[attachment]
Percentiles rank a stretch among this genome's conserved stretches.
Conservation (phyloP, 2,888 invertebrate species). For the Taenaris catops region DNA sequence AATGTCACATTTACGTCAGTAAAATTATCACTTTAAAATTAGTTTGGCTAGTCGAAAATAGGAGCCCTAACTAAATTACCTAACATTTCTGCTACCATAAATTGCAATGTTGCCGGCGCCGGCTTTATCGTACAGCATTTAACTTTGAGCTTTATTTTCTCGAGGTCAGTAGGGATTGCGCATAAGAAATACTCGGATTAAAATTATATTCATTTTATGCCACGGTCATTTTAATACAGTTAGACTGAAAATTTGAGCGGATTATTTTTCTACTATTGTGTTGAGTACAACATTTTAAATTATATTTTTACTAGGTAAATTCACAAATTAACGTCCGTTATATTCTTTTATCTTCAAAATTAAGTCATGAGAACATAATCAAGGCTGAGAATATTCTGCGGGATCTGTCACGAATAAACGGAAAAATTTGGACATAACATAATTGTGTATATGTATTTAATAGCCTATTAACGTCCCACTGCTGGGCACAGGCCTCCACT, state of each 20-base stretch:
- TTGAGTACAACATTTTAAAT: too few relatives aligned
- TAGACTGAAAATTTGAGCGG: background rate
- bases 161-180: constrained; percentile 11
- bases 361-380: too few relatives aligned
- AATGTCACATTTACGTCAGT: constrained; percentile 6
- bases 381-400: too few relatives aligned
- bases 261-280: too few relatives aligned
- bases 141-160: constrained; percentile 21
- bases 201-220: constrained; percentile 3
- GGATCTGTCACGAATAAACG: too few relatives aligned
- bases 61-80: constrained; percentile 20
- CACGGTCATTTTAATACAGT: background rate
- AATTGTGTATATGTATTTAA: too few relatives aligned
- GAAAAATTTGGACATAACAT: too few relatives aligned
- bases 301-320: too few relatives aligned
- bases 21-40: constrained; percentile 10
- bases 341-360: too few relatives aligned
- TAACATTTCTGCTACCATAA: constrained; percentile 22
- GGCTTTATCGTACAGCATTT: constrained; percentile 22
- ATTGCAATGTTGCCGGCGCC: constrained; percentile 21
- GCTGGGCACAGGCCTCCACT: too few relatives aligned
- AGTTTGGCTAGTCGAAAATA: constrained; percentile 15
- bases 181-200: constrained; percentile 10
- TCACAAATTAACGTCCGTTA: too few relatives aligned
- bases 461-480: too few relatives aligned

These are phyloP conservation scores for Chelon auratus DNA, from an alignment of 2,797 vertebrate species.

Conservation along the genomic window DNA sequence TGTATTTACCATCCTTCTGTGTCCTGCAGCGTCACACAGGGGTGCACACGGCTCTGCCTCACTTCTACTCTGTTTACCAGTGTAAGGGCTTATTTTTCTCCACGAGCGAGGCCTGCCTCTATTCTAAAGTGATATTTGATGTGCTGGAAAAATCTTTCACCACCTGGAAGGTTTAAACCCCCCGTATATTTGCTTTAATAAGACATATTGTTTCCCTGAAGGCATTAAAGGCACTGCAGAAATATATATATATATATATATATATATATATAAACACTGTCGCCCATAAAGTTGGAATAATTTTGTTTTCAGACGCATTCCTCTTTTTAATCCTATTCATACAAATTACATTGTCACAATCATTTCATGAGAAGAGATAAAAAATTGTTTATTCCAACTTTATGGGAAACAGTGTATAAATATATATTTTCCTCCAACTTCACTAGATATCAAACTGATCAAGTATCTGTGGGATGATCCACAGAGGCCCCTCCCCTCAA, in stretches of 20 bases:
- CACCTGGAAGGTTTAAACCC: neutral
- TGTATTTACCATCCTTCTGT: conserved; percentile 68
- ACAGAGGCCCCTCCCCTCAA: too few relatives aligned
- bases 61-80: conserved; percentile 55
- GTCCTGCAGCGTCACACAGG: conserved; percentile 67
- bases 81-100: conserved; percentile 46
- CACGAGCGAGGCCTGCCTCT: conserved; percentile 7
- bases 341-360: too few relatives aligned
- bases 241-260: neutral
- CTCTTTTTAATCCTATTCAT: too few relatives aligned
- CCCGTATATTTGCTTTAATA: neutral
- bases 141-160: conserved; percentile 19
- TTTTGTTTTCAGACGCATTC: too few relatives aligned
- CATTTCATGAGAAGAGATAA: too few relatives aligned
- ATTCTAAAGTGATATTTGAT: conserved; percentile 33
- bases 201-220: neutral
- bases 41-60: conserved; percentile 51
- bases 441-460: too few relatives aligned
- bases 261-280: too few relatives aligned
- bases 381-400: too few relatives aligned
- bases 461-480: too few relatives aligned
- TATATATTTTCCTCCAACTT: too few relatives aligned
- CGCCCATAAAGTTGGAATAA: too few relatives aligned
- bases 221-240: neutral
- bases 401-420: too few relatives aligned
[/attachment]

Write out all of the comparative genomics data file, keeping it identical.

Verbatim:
Percentiles rank a stretch among this genome's conserved stretches.
Conservation (phyloP, 2,888 invertebrate species). For the Taenaris catops region DNA sequence AATGTCACATTTACGTCAGTAAAATTATCACTTTAAAATTAGTTTGGCTAGTCGAAAATAGGAGCCCTAACTAAATTACCTAACATTTCTGCTACCATAAATTGCAATGTTGCCGGCGCCGGCTTTATCGTACAGCATTTAACTTTGAGCTTTATTTTCTCGAGGTCAGTAGGGATTGCGCATAAGAAATACTCGGATTAAAATTATATTCATTTTATGCCACGGTCATTTTAATACAGTTAGACTGAAAATTTGAGCGGATTATTTTTCTACTATTGTGTTGAGTACAACATTTTAAATTATATTTTTACTAGGTAAATTCACAAATTAACGTCCGTTATATTCTTTTATCTTCAAAATTAAGTCATGAGAACATAATCAAGGCTGAGAATATTCTGCGGGATCTGTCACGAATAAACGGAAAAATTTGGACATAACATAATTGTGTATATGTATTTAATAGCCTATTAACGTCCCACTGCTGGGCACAGGCCTCCACT, state of each 20-base stretch:
- TTGAGTACAACATTTTAAAT: too few relatives aligned
- TAGACTGAAAATTTGAGCGG: background rate
- bases 161-180: constrained; percentile 11
- bases 361-380: too few relatives aligned
- AATGTCACATTTACGTCAGT: constrained; percentile 6
- bases 381-400: too few relatives aligned
- bases 261-280: too few relatives aligned
- bases 141-160: constrained; percentile 21
- bases 201-220: constrained; percentile 3
- GGATCTGTCACGAATAAACG: too few relatives aligned
- bases 61-80: constrained; percentile 20
- CACGGTCATTTTAATACAGT: background rate
- AATTGTGTATATGTATTTAA: too few relatives aligned
- GAAAAATTTGGACATAACAT: too few relatives aligned
- bases 301-320: too few relatives aligned
- bases 21-40: constrained; percentile 10
- bases 341-360: too few relatives aligned
- TAACATTTCTGCTACCATAA: constrained; percentile 22
- GGCTTTATCGTACAGCATTT: constrained; percentile 22
- ATTGCAATGTTGCCGGCGCC: constrained; percentile 21
- GCTGGGCACAGGCCTCCACT: too few relatives aligned
- AGTTTGGCTAGTCGAAAATA: constrained; percentile 15
- bases 181-200: constrained; percentile 10
- TCACAAATTAACGTCCGTTA: too few relatives aligned
- bases 461-480: too few relatives aligned

These are phyloP conservation scores for Chelon auratus DNA, from an alignment of 2,797 vertebrate species.

Conservation along the genomic window DNA sequence TGTATTTACCATCCTTCTGTGTCCTGCAGCGTCACACAGGGGTGCACACGGCTCTGCCTCACTTCTACTCTGTTTACCAGTGTAAGGGCTTATTTTTCTCCACGAGCGAGGCCTGCCTCTATTCTAAAGTGATATTTGATGTGCTGGAAAAATCTTTCACCACCTGGAAGGTTTAAACCCCCCGTATATTTGCTTTAATAAGACATATTGTTTCCCTGAAGGCATTAAAGGCACTGCAGAAATATATATATATATATATATATATATATATAAACACTGTCGCCCATAAAGTTGGAATAATTTTGTTTTCAGACGCATTCCTCTTTTTAATCCTATTCATACAAATTACATTGTCACAATCATTTCATGAGAAGAGATAAAAAATTGTTTATTCCAACTTTATGGGAAACAGTGTATAAATATATATTTTCCTCCAACTTCACTAGATATCAAACTGATCAAGTATCTGTGGGATGATCCACAGAGGCCCCTCCCCTCAA, in stretches of 20 bases:
- CACCTGGAAGGTTTAAACCC: neutral
- TGTATTTACCATCCTTCTGT: conserved; percentile 68
- ACAGAGGCCCCTCCCCTCAA: too few relatives aligned
- bases 61-80: conserved; percentile 55
- GTCCTGCAGCGTCACACAGG: conserved; percentile 67
- bases 81-100: conserved; percentile 46
- CACGAGCGAGGCCTGCCTCT: conserved; percentile 7
- bases 341-360: too few relatives aligned
- bases 241-260: neutral
- CTCTTTTTAATCCTATTCAT: too few relatives aligned
- CCCGTATATTTGCTTTAATA: neutral
- bases 141-160: conserved; percentile 19
- TTTTGTTTTCAGACGCATTC: too few relatives aligned
- CATTTCATGAGAAGAGATAA: too few relatives aligned
- ATTCTAAAGTGATATTTGAT: conserved; percentile 33
- bases 201-220: neutral
- bases 41-60: conserved; percentile 51
- bases 441-460: too few relatives aligned
- bases 261-280: too few relatives aligned
- bases 381-400: too few relatives aligned
- bases 461-480: too few relatives aligned
- TATATATTTTCCTCCAACTT: too few relatives aligned
- CGCCCATAAAGTTGGAATAA: too few relatives aligned
- bases 221-240: neutral
- bases 401-420: too few relatives aligned